Thanks as always for your kind words and commentary.

      • Back to the beauty of these churches: I read something about looking at old oil paintings by candlelight, to see what the original artist saw before electricity. I wondered if you have ever photographed churches at night. By candlelight…

      • Trish, we have shot them at night, but not by candlelight. That would be very interesting. An interesting thing happened though, in another context. As you surely know, Europe (especially France and Spain) are filled with caves decorated with paleolithic art. Lascaux, Chauvet, Font-de-Gaume, Altamira and so many others are filled with extraordinary prehistoric images, and these are of special interest to me. About twenty five years ago I went to one of the smaller caves in the Dordogne region to see the carvings in one of the caves. I was the only visitor (oh for those times again) so the guide gave me special consideration. He shined his flashlight on a section of wall that was filled with lines. Closer examination showed that there were images carved on top of each other in a seemingly random manner. It was chaotic and confusing – why would the artists do this? Then the guide lit a candle and turned off the flashlight. By the dancing of the candle flame, a whole other world emerged. Instead of superimposed images, it was clear that they were animated images. Animals moved in the light. This was an extraordinary discovery for me, that 20,000 years ago our ancestors were sophisticated enough to create movement on the walls of their holy places. I recently found this link that shows the concept clearly, but with originals that were painted and not incised. Extraordinary.

      • Oh, that was amazing. And we think we are so clever… Thanks for showing me those animations.
        I did an experiment with a candle and a painting of mine yesterday, and my husband took a photo. The painting completely changed in candlelight. I only had one candle, but pre-electric artists probably had a number of them lighting a studio, nevertheless my painting was shadowed all the time, never wholly illuminated. (I put the photo on my blog.) Anyway, the exercise reminded me of a scene in “The English Patient” where the nurse was hoisted up towards the ceiling, holding a candle, to see the old frescoes. I tried to imagine you and PJ being given permission to enter a completely dark church with your candles and cameras.

    • Trish, our exchange prompted some mathematics. At a targeted illumination of 15 lumens per square foot (the approximate illumination for a hotel corridor) for us to light the Basilique Sainte Madeleine in Vézelay would require about two hundred 100w incandescent lamps producing 1650 lumens each, spaced six feet apart. This would leave the upper reaches of the church almost dark. To accomplish the same lighting with candlelight at 13 lumens each would require approximately 24,000 candles.

      Using long exposures, we could achieve results with about 20% of these candles, but that is still would require 4,800 candles.

      Now admittedly, Vézelay is quite a grand church, but it goes to show what it would take. Now, maybe we could use torches …

      • I’m impressed that you did all those sums prompted by my suggestion. I’ve been wondering how monks would light the church when they went several times a night for offices. Did they hold one candle each? Were there candelabra continually burning? I discussed your 24,000 candles with a friend and she reminded me that the first few thousand would have melted by the time you’d finished lighting the last one. Perhaps a small church, with a few candles providing very low lighting, is an option. One day. (This is my second attempt at replying; the first one disappeared, always an unpleasant experience.)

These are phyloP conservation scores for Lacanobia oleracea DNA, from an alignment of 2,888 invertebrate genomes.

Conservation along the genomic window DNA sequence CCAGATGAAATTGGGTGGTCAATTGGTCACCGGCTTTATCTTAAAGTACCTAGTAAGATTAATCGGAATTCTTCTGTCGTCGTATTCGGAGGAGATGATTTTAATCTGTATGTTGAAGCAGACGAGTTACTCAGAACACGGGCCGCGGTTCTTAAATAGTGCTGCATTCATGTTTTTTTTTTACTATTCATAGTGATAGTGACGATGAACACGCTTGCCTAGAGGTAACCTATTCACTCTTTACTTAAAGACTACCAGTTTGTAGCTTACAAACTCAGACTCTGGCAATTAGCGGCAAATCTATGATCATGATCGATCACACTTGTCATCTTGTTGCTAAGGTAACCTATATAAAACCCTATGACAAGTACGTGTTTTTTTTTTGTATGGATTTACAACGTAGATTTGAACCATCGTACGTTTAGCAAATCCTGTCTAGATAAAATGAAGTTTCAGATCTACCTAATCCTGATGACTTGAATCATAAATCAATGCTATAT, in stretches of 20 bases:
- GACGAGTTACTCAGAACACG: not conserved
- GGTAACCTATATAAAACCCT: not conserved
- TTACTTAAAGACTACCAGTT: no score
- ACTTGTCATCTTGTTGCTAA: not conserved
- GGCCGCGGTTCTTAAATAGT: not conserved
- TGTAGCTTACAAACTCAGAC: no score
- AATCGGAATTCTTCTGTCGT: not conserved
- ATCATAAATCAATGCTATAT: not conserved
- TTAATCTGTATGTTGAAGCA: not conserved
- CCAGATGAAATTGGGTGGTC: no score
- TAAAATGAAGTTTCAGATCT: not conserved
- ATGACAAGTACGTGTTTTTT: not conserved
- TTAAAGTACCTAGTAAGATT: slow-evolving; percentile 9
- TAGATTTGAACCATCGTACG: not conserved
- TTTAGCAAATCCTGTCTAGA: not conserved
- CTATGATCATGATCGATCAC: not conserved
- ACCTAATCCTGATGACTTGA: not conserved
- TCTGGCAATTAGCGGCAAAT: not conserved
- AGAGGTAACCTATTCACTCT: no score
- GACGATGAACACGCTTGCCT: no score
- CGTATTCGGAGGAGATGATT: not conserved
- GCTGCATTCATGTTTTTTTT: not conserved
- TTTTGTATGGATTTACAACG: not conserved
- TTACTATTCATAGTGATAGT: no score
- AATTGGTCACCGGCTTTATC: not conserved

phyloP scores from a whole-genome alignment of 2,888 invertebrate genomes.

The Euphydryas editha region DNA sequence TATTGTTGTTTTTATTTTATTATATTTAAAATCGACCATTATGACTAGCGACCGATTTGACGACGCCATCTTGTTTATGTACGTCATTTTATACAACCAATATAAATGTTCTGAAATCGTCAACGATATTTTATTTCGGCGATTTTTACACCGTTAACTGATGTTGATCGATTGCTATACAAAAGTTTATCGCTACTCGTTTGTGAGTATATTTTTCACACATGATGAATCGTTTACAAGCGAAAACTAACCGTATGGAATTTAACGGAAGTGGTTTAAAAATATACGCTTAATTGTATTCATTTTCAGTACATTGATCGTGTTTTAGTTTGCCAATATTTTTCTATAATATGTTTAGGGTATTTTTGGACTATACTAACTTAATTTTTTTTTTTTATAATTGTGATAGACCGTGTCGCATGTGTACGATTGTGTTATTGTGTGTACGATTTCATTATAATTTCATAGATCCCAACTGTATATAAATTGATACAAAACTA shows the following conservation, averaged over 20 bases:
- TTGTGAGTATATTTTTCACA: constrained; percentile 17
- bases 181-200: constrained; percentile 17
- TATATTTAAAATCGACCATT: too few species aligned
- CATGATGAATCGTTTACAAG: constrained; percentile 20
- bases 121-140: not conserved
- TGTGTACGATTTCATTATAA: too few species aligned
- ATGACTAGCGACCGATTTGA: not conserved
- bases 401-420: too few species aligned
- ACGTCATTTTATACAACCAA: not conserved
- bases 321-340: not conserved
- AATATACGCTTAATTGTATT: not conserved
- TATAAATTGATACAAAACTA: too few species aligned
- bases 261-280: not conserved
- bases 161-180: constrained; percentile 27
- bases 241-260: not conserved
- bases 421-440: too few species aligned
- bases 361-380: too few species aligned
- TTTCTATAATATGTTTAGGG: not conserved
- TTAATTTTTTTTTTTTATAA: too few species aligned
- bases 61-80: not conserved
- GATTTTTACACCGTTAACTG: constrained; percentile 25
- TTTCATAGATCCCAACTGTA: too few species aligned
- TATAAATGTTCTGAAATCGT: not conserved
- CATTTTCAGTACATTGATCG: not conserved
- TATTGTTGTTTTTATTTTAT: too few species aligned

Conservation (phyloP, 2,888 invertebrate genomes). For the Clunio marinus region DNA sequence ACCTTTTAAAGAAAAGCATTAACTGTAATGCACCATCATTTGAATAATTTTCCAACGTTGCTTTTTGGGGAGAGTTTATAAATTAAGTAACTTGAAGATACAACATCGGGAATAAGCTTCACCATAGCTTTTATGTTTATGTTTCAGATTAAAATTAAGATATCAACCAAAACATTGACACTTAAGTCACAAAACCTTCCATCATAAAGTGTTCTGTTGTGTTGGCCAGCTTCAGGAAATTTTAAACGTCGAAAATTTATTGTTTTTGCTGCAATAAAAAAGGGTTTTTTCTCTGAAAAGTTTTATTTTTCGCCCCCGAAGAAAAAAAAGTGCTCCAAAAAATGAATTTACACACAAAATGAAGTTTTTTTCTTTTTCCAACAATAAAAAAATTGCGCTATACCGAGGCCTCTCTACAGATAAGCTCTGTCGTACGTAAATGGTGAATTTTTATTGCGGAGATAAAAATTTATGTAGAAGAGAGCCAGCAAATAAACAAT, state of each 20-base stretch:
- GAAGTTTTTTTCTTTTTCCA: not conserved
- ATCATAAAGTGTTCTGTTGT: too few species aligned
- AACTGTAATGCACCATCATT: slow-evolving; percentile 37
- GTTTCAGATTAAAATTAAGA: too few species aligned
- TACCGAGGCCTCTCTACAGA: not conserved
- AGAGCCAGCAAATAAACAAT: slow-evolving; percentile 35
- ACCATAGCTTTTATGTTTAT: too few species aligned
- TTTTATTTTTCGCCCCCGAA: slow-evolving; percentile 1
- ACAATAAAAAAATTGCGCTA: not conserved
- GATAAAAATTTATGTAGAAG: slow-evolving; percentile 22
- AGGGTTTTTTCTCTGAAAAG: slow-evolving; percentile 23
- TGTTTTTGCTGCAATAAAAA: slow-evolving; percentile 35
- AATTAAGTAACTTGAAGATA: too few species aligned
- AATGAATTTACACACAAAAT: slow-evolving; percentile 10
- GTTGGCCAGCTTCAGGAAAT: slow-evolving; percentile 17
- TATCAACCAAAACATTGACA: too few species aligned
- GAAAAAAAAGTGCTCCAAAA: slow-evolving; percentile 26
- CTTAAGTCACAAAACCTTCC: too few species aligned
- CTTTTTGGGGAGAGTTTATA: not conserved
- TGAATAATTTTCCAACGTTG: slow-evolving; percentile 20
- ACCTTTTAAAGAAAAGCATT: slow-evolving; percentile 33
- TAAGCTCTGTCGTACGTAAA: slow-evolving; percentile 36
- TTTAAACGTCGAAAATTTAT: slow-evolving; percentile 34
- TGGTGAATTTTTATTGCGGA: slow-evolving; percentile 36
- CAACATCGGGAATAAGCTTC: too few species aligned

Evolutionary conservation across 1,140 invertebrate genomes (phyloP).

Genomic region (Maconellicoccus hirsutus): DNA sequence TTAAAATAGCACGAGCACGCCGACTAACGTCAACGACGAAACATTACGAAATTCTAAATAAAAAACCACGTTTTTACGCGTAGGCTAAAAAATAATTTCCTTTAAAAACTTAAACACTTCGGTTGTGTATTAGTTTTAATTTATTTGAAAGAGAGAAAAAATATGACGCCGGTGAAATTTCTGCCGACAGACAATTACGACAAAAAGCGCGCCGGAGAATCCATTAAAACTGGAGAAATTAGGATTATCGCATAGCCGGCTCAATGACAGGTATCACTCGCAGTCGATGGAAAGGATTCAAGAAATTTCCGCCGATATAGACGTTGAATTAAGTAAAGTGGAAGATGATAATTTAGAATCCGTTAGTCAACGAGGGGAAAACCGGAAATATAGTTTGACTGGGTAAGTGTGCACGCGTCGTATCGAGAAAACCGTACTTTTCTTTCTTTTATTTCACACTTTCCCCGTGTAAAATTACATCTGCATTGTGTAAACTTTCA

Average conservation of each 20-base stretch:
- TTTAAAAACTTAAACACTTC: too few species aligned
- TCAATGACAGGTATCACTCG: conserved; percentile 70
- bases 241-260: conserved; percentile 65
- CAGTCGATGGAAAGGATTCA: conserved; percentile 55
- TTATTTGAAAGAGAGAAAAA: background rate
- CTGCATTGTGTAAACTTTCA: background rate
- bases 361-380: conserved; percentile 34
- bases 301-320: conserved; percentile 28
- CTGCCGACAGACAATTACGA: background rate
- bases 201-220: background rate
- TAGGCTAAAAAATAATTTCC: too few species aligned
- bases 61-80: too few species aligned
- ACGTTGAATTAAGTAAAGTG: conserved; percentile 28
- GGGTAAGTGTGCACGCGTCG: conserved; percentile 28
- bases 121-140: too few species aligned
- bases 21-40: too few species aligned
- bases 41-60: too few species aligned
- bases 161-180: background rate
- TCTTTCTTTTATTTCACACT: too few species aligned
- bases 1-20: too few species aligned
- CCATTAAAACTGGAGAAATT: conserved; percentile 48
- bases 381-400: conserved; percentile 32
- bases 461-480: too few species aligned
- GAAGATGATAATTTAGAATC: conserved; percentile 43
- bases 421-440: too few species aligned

• Trish, nobody would ever have tried to light an entire church by candlelight, I’m sure. I just did the calculations of what it would take for photographic purposes. Monastic offices would have only lit the portion of the choir where the offices took place, and the only really necessary light would have been for the lectern. It is interesting to think about all of this, however.

      • Trish, I’m afraid that the calculations that I did got me the “Geek Award” from PJ – last night we were lying around talking and I told her about the candle discussion that we have had and then read her the comments we made. She’s still shaking her head, although she should know better.

      • Well, I had to ask my husband what a lumen was. I definitely wouldn’t win a Geek award.
        I’ve since looked at a couple of YouTube videos of monks in night offices. They seem to hold a candle or lamp each. The camera doesn’t pick up much architecture.

      • Exactly. It will pick up almost no architectural detail, even to the naked eye, much less to the camera. And since the video camera only has an exposure of 1/24th or 1/30th of a second, even less for video.

  3. Dennis,

    It all comes down to motivation, no matter the civilization, and no matter the religion. Each of the great builders that you mentioned were motivated for different reasons, but each one created incredible structures and art and music, that would live on long after the builders had died. I, too, believe that the architecture and art of Christianity is more breathtaking than any that preceeded it, and it must have been the motivation of “faith” that made the difference. The genius of the designers and builders is a reflection of what they believed, and how lucky we are today to reap the benefits of those believers. I am not religious, and I have yet to sense the presence of divinity in any of the magnificent edifices of Europe, but I would never pretend to know for sure, whether or not that Divinity is there. Darwin summed it up in his writings about religion. He said, “I believe most deeply that this entire question of creation is too profound for human intellect. To pretend otherwise is to insult the intelligence of the creator.” Thank you for your thoughts, and I’ll continue to marvel at the remarkable creativity of our species.